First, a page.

Important to note
Facebook is also tightening the reigns on Pages and individuals that use engagement bait to attract new followers. What is engagement bait?
“Engagement bait is a tactic to create Facebook posts that goad people into interacting through likes, shares, comments, and other actions in order to artificially boost engagement and get greater reach on News Feed,” says Facebook’s Newsfeed Guidelines. The social network’s new algorithm will demote any posts by individuals or Pages that promote their content through engagement bait.
Despite all of these new changes and their accompanying challenges, we’re not ready to write off Facebook for businesses just yet. The key will be for companies to continue to provide the best content possible through the social media platform to organically engage followers.
What do you think of Facebook’s new Explore Feed?
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Archive for the "Supply Chain" Category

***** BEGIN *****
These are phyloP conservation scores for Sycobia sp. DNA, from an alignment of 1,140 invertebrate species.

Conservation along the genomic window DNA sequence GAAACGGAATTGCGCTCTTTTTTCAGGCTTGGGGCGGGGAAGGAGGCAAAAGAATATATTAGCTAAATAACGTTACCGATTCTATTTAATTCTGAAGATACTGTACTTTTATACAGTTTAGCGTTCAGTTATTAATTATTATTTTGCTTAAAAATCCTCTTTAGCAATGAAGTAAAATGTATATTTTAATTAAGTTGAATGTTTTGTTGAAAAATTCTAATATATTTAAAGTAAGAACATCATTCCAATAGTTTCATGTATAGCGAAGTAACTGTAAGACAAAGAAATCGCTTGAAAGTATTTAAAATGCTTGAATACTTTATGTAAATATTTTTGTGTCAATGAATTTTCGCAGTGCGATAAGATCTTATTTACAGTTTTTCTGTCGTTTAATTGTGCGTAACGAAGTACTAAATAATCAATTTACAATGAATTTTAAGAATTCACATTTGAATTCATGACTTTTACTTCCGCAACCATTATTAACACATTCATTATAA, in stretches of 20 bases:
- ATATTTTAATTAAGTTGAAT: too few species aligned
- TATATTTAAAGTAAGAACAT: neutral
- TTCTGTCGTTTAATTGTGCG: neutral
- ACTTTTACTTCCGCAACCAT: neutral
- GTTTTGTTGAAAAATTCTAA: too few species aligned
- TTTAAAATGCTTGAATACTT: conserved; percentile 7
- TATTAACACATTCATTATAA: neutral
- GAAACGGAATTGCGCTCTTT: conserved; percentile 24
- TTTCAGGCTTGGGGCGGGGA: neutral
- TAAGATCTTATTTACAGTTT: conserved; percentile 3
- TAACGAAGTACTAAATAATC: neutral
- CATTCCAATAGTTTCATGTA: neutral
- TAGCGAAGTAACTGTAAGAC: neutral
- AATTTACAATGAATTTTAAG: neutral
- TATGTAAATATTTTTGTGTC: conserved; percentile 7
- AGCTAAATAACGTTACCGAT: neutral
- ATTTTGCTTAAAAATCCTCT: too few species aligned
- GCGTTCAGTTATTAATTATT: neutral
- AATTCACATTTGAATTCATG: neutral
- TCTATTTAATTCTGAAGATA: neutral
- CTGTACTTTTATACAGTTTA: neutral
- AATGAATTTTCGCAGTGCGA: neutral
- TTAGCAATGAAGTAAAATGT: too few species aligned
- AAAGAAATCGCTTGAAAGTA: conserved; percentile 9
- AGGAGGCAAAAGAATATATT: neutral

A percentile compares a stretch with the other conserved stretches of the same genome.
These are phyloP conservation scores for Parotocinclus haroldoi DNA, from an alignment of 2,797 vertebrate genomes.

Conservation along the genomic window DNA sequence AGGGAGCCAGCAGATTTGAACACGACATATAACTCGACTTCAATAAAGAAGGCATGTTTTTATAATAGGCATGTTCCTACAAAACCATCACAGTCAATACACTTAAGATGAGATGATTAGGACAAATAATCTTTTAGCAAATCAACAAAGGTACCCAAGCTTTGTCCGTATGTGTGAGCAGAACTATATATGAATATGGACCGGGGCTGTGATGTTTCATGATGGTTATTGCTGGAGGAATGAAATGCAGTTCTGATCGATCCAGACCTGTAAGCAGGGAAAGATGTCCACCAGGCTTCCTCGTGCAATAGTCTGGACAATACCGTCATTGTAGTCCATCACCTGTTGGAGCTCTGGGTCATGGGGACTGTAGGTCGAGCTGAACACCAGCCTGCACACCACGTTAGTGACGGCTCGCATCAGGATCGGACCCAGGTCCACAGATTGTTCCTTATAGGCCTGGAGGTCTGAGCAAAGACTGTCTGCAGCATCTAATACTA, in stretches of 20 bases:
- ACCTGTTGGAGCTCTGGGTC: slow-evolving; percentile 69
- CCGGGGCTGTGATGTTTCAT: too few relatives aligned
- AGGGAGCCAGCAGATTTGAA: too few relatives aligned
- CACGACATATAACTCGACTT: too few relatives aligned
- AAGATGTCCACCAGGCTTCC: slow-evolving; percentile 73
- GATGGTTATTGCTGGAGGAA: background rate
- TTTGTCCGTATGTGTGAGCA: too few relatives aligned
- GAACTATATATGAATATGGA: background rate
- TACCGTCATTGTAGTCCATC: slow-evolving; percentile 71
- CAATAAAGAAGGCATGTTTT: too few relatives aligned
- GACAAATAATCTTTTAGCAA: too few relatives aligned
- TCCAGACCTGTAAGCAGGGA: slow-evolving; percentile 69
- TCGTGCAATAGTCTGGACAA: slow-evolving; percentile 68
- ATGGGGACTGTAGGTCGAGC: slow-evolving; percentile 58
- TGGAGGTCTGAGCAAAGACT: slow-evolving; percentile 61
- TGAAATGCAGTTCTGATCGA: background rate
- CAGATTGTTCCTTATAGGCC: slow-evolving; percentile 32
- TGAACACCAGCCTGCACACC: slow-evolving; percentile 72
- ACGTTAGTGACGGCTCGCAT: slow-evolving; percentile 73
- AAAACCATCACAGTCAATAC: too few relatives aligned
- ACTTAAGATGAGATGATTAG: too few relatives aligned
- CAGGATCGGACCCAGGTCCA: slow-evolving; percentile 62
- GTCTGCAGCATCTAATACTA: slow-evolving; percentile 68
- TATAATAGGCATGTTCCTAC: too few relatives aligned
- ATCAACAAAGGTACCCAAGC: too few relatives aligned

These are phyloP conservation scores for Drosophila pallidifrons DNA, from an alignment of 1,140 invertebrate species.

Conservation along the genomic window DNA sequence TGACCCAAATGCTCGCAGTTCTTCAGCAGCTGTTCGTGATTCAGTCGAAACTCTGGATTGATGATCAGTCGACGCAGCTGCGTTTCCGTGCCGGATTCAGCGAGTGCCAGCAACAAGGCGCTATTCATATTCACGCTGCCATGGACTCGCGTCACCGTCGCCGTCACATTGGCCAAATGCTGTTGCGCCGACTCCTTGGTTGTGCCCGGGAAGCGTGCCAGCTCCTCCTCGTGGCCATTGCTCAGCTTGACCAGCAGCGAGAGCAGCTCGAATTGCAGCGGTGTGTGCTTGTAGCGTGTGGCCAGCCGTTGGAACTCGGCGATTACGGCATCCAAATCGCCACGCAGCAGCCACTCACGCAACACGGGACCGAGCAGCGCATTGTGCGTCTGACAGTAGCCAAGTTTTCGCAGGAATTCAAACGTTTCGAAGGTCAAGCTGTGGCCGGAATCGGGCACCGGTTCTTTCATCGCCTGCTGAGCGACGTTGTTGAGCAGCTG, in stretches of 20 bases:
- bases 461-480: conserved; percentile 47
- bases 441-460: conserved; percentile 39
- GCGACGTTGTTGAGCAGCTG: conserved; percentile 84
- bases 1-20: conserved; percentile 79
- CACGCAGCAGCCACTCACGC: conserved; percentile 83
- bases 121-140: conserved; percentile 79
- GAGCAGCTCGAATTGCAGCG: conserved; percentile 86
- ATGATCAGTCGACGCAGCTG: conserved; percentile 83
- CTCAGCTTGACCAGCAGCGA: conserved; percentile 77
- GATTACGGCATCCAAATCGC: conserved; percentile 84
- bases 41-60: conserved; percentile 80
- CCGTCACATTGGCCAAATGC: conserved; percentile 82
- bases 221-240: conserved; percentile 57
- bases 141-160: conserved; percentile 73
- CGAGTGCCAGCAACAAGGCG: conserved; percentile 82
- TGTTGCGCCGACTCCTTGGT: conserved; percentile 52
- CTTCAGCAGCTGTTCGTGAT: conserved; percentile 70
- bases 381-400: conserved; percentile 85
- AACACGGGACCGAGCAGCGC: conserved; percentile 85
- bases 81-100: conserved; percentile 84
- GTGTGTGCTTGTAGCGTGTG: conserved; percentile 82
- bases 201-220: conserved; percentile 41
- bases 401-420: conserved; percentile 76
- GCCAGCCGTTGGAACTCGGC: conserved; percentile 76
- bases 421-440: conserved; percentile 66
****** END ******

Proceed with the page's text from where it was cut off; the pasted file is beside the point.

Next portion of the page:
The FMCSA is not certifying ELD vendors’ products, which means carriers must ensure devices meet the organization’s technical specifications.
On December 18, new electronic logging device (ELD) regulations went into effect for commercial vehicle fleets across the U.S. The ELD mandate has caused major waves in the transportation industry. But it has the potential to rock supply chains and manufacturers around the globe — and not just because of anticipated transportation disruptions and increases in costs.
ELD manufacturers must comply with technical specifications outlined by the Federal Motor Carrier Safety Administration (FMCSA). They must also register their devices with the FMCSA. Motor carriers might assume that selecting a device that vendors are promoting as “FMCSA certified” would be a simple solution. Amazingly, however, that certification may not be worth the paper it’s printed on.